This is Day Two of a three-day Q&A series on the Eugene International Film Festival (EIFF). Each interview will feature insight from a different perspective on the process of film-making. Today’s perspective is producing.
In The Weather Outside, Max finds himself separated from his family on Christmas Eve. He comes to the conclusion that his wife has left him and taken their children along with her. One year after the disappearance, he begins to discover that he might have one last risky chance to get them back.
Director, producer, cinematographer, writer and editor Jason Freeman brings his fourth film to the EIFF. Wearing so many hats on a film seems like it would be a challenging endeavor. But according to Freeman, he enjoys all aspects of film-making behind the camera — no matter the challenges each of them bring.
EDN: How did you learn about the Eugene International Film Festival? What made it a good venue for your film?
Freeman: I’ve been paying attention to the EIFF for a few years now. Eugene is a great city for a festival and I love the variety of films they show each year. Very eclectic, and that’s a good thing. I look forward to sharing The Weather Outside with everyone at the fest.
EDN: You are the director, writer, producer, editor and cinematographer on this film. Is there one aspect that challenges you more than the others? Which do you find the most enjoyable?
Freeman: Yes, well, I co-produced the film with my brother Todd and Lara Cuddy. I also share the cinematography hat with my brother Todd. I think the most challenging role for me is also the most enjoyable, and that’s the writing. It’s the creation, starting with that blank page, and I think that’s a great responsibility.
EDN: Your film seems like a heavy drama set during the holidays. Did you make a conscience effort to create that juxtaposition of pain with joy?
Freeman: Absolutely. Christmas is filled with so many emotions, from when you’re a kid on up. It’s about family and loved ones, so that can be a great feeling or a dark one, depending on where you’re at in life. It just works for the story, and it’s also great for the atmosphere of the film.
EDN: When you’re producing something that, compared to Hollywood films, has a limited budget, do you find the process of making the film more difficult?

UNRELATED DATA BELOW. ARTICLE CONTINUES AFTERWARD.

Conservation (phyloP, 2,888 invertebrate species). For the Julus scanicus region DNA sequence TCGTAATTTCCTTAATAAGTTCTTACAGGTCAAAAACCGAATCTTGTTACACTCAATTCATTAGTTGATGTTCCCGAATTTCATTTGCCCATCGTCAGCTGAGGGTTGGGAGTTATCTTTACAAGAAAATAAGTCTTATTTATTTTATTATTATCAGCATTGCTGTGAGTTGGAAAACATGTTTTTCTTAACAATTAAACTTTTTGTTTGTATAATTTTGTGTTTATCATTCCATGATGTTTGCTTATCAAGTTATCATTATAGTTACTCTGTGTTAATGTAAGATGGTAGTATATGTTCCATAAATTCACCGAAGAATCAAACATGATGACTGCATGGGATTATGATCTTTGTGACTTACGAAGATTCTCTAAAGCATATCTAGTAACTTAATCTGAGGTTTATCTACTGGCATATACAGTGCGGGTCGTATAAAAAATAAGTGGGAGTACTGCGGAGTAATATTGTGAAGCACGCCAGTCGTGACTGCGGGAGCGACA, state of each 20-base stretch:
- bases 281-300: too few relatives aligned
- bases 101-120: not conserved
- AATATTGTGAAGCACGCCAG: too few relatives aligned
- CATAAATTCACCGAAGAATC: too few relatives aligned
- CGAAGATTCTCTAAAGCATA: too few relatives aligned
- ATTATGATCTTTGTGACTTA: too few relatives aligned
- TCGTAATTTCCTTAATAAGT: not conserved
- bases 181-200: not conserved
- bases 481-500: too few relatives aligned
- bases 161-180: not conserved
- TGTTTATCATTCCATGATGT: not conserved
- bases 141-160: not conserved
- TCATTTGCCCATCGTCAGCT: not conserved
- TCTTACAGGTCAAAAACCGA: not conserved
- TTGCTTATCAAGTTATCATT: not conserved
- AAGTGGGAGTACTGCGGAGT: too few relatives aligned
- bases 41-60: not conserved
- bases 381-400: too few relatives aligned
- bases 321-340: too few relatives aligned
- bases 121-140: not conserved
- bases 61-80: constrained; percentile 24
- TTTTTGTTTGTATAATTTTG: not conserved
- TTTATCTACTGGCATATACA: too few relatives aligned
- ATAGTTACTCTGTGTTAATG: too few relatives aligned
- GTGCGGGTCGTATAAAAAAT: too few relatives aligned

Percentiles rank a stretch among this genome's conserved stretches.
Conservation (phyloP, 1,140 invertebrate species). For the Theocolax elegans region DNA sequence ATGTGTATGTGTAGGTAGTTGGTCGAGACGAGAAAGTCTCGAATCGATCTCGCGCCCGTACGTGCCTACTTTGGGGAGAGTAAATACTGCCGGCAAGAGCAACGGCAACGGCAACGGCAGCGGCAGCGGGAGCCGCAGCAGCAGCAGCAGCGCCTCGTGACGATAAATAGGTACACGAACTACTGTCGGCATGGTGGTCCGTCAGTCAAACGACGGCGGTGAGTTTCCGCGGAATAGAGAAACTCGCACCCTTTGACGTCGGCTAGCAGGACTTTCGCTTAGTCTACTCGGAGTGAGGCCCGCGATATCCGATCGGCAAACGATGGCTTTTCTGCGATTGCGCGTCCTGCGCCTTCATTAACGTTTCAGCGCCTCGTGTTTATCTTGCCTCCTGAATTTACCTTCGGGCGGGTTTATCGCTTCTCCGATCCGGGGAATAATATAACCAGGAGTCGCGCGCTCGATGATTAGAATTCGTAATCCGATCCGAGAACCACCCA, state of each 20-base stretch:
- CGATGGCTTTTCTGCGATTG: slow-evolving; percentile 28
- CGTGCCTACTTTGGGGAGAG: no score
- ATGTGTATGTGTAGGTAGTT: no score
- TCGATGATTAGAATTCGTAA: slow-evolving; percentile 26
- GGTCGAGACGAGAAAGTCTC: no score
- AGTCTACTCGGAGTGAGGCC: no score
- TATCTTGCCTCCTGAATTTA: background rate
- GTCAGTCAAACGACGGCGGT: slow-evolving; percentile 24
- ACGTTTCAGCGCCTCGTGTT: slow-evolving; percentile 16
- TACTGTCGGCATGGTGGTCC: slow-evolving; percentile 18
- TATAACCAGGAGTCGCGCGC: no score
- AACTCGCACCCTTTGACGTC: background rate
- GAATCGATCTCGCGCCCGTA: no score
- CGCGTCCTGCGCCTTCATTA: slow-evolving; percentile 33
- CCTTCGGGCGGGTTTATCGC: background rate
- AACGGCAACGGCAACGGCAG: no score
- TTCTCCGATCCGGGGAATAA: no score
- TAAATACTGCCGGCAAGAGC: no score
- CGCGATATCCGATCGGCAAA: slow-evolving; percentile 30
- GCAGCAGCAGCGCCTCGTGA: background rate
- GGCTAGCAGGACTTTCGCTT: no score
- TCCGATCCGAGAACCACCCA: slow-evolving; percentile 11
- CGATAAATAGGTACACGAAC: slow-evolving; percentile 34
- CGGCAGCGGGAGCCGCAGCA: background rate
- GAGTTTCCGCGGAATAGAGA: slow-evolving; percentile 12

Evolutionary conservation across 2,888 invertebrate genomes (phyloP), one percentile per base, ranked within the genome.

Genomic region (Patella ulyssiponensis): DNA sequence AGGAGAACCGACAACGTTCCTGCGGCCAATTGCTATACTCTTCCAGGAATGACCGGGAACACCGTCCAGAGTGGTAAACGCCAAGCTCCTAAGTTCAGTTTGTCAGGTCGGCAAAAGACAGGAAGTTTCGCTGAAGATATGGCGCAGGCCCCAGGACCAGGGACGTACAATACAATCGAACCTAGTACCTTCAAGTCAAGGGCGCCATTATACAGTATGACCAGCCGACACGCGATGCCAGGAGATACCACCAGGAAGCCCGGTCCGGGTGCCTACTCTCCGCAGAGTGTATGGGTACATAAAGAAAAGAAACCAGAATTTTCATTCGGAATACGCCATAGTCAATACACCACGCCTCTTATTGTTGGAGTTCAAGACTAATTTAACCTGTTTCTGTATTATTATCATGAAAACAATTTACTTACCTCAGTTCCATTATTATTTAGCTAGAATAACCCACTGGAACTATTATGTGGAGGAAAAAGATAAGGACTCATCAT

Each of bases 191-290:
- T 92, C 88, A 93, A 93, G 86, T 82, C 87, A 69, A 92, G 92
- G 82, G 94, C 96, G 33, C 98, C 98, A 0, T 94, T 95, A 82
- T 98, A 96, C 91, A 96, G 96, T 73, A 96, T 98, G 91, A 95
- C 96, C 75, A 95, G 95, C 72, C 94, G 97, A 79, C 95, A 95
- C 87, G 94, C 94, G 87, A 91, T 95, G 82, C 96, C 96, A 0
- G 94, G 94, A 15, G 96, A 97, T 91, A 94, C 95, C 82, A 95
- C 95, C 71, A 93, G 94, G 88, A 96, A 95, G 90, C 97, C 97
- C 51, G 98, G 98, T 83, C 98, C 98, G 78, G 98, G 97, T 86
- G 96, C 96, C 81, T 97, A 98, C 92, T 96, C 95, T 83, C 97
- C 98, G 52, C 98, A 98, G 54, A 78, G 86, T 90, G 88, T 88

Freeman: Film-making is difficult no matter what the budget is. To make a good film, no matter the budget, is an even greater challenge. The basic responsibilities are the same, whether its budgeting, scheduling — you name it. But if you’re serious about it, then the stakes are always high, 5 grand or 5 million.
EDN: Do limited resources create a more creative environment?
Freeman: You have to be creative in ways you might not have to be with a big budget. I find that exciting, solving those problems and continuing on. A lot of times something better than what was originally planned happens because of difficult situations. As long as people don’t start spinning out of control when problems arise. Panic is definitely not a friend of creativity.
EDN: Having produced all of your films, has the process gotten easier with each film or is it a new set of challenges each time?
Freeman: It gets easier with experience, but even more importantly than that, it gets easier when you surround yourself with people that are smarter than you. I have learned so much over the course of the past few years just from the people by my side. The challenges are always familiar but it’s exciting to see what shape they are going to take next.
EDN: In your experience, which is harder, making the actual film or selling it to distributors and producers?
Freeman: If the focus from day one is making the best possible film then the rest should take care of itself. Of course, that’s not always the case, so finding distribution is obviously difficult. I try and focus on the things within my control.
EDN: Producing seems to focus more on the business side while directing and writing obviously is focused on the film and the artform. Do you find it difficult to juggle such contrasting aspects of the filmmaking business?
Freeman: No, and this goes back to something I said a second ago about being surrounded by people smarter than me. I am admittedly not a numbers guy, but I understand the complexities of the business side and respect them.
EDN: How important is the producer’s role in a film?
Freeman: Simply put, it can be the difference between a production that is organized, creative and collaborative, or a production that is miserable and filled with anxiety from Day One. Very important, to say the least.
EDN: What do you want people to take away from your film?
Freeman: I have always liked the thought of an audience thinking about the film on the drive home, or at a restaurant or a bar, discussing it with family or friends. Nothing huge, just resonant enough to remain with you for an hour or two after the lights go up. That’s always a goal of mine, with anything I work on. As far as specifics go, well, that’s what the good conversation is hopefully about for people after the film.
The Weather Outside will make its world premiere at the EIFF on Friday, Oct. 19 at 7 pm at the Regal Theater at Valley River Center. For more information about the EIFF, visit the festival website.